Newspaper article Daily News (Warwick, Australia)

Cottoning Crop Pays on to New off for Tim

Newspaper article Daily News (Warwick, Australia)

Cottoning Crop Pays on to New off for Tim

Article excerpt

TONI SOMES

Reporter

A WISE (farming) bloke once told Tim Thorne if you protect yourself from risk, you protect yourself from profit.

It's a mantra the Allora grain grower has lived by ever since.

Last October he and his wife Narelle took a gamble and planted 160 hectares of genetically modified cotton: 65 hectares on their home property and 95 hectares on country they lease on the Wheatvale plains.

It is cultivated country they would usually have dedicated to corn or cereal crops like sorghum, but increasing pest and weed pressure coupled with lacklustre grain prices forced them to change tactics.

C[pounds sterling]We didn't plant corn because we had disease issues and we'd had slug problems in previous crops,C[yen] he explained.

C[pounds sterling]Then after the floods weed control became a major problem.C[yen]

When Mr Thorne lists the reasons for choosing cotton he jokingly says the possibility of making money ranked about number 20.

But the simple fact was with corn and sorghum prices hovering around the $160/tonne, planting an alternative crop seemed a reasonable risk.

This week when the Bush Telegraph visited the couple they were anxiously awaiting the arrival of contract pickers with the cotton ripe and ready to come off.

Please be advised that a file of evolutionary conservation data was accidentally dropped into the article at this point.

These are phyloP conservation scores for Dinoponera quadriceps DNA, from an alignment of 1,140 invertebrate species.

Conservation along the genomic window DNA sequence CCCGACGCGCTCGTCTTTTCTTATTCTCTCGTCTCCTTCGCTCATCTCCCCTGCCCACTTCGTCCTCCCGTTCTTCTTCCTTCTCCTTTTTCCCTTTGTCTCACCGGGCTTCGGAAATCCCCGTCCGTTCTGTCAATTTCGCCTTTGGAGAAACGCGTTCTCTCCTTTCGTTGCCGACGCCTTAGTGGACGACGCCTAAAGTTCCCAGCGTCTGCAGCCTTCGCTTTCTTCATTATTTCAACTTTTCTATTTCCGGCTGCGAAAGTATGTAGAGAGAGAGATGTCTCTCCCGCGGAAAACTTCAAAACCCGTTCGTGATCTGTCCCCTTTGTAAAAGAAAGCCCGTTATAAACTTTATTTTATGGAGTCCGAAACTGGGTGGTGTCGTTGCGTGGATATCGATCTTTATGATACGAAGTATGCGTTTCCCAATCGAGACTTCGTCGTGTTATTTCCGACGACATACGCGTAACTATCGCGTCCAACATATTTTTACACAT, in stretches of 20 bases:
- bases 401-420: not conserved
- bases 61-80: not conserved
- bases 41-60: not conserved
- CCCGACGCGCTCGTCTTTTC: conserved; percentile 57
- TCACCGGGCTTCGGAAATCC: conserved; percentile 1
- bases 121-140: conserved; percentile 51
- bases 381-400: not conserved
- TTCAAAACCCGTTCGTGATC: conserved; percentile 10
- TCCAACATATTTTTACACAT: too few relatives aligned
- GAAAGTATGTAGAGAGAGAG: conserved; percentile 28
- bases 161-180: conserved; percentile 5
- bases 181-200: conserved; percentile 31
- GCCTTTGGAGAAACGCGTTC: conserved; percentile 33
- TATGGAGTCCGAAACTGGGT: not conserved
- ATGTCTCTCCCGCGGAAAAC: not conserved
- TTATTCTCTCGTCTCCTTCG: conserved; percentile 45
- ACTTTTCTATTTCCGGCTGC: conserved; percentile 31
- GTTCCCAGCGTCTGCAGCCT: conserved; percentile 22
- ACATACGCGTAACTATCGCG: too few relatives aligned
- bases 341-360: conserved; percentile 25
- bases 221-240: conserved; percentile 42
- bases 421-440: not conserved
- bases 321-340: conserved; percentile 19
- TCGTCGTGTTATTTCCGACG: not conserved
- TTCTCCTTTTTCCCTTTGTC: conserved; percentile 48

After eight months of losing sleep while their first cotton crop was exposed to the mercy of the elements, they are keen to see it bailed and deposited in the gin at Cecil Plains.

C[pounds sterling]As a crop cotton has such a long season that we've definitely lost a lot of sleep,C[yen] Mr Thorne laughed.

C[pounds sterling]We really won't know how successful it's been as a crop until it's picked.C[yen]

What they do know now is before you even plant your first cotton seeds there are accreditation courses which need to be completed and C[pounds sterling]catchC[yen] crops to be planned to reduce the risk of pests like heliotheis spreading.

Then there is getting mulch levels, fruit retention, bulb counts, mulching and pupae busting.

C[pounds sterling]There is certainly a lot to it,C[yen] the local grower admitted. …

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